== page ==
It almost happened in 2008. It could happen in 2016. At some point, and some point soon, we'll see a woman in the White House. And her name might not necessarily be Hillary or Sarah. How's Debbie Wasserman Schultz sound? I know, I know, you're saying, "I've never heard of her. She doesn't have the name recognition of Sarah Palin or the major public policy buzz of Kathleen Sebelius. And while she doesn't have the baggage of a Michelle Bachman, she's not a Governor or U.S. Senator." All true. But listen up: Wasserman Schultz is riding a wave that will only get bigger, and she's got a few advantages that few others in the field -- woman or man -- can match.
Here are five reasons she could be on the Democratic ticket in 2016:
Throughout the 2007 and 2008 primary season, Wasserman Schultz was resolute in her support for Hillary Clinton. Whether on TV, radio, or in the blogosphere, Wasserman Schultz was unflappable. But when Barack Obama won the nomination, Wasserman Schultz quickly endorsed him and campaigned vigorously. None of this has been lost on Democratic leaders. Her tireless efforts to unify the Obama and Clinton camps won her kudos from the party faithful, and instantly made her a power player in national politics.
Florida. Florida. Florida.
Wasserman Schultz represents the Sunshine State in the U.S. Congress; having her on the ticket would give the Democrats the upper hand in the infamous I-4 corridor connecting Daytona Beach, Orlando and Tampa. Grab the middle and you win the state -- Wasserman Schultz could be the Dems' surest bet.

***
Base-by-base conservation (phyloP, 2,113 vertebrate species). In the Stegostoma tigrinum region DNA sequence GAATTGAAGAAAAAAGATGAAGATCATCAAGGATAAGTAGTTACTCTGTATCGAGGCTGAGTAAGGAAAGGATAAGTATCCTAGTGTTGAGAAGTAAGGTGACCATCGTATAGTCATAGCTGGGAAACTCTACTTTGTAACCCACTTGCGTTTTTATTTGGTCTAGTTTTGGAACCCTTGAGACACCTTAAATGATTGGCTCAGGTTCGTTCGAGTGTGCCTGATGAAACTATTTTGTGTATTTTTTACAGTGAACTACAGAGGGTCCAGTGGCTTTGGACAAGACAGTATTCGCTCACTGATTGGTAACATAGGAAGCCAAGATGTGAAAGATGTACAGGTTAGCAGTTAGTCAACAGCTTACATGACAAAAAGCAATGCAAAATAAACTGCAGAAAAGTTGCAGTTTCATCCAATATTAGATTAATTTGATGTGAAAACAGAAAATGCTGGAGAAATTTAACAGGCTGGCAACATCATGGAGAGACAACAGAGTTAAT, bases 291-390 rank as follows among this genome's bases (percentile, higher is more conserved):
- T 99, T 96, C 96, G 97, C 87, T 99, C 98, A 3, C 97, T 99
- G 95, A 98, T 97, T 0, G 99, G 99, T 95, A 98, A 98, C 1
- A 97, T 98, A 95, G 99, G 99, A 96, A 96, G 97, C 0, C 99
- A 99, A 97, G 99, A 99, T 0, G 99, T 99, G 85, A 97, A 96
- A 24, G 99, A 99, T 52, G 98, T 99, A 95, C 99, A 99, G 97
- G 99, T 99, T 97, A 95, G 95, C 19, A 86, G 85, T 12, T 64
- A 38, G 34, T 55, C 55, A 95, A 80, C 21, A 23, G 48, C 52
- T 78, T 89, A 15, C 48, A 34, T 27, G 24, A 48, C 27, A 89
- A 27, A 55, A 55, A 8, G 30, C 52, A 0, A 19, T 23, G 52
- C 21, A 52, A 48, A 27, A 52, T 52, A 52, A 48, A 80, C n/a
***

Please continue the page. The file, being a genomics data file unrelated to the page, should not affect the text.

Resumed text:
Her Jewish Heritage
Before last fall, nobody thought a Jewish-American would ever have a legitimate chance at the White House. But with the tolerant views of 80 million politically involved millennials who helped elect President Obama, Wasserman Schultz's Jewish heritage won't be a liability. How she weighs in on the Israeli-Palestinian conflict between now and then will have a real impact on her standing in the Jewish community, but if she can find a way to please those folks while maintaining cred with younger voters, she could bring far more voters to the polls than Joe Lieberman did for Al Gore in 2000.
She's Tough ... Seriously!
By all accounts, she's funny, engaging and benevolent. But if you've seen her on cable and network shows, you'll know she's also very skilled at dismantling nonsensical arguments, and, leaving unprepared opponents picking their faces up off the ground. And she has used her tenacity, and tirelessness, to fight for the rights of families, women and children.
The 2016 and 2020 Anniversaries
2016 isn't just a presidential election year, it's also the 100th anniversary of Jeannette Rankin being the first woman elected to the Congress. Her victory was all the more remarkable because women couldn't vote -- that didn't come until four years later. The 2016 and 2020 elections promise to be reflective, euphoric and celebratory periods -- and with her considerable political gifts, Wasserman Schultz could take full advantage of the great national mood.
And yes, I know, it's still very, very early. A day in politics is like an eternity, and one day's worth of political earthquakes could shake up or diminish any predictions. I know. But don't tell me that a woman won't be either president of vice-president seven years from now. I just wouldn't bet against it. And I wouldn't bet against Rep. Debbie Wasserman Schultz being that woman.
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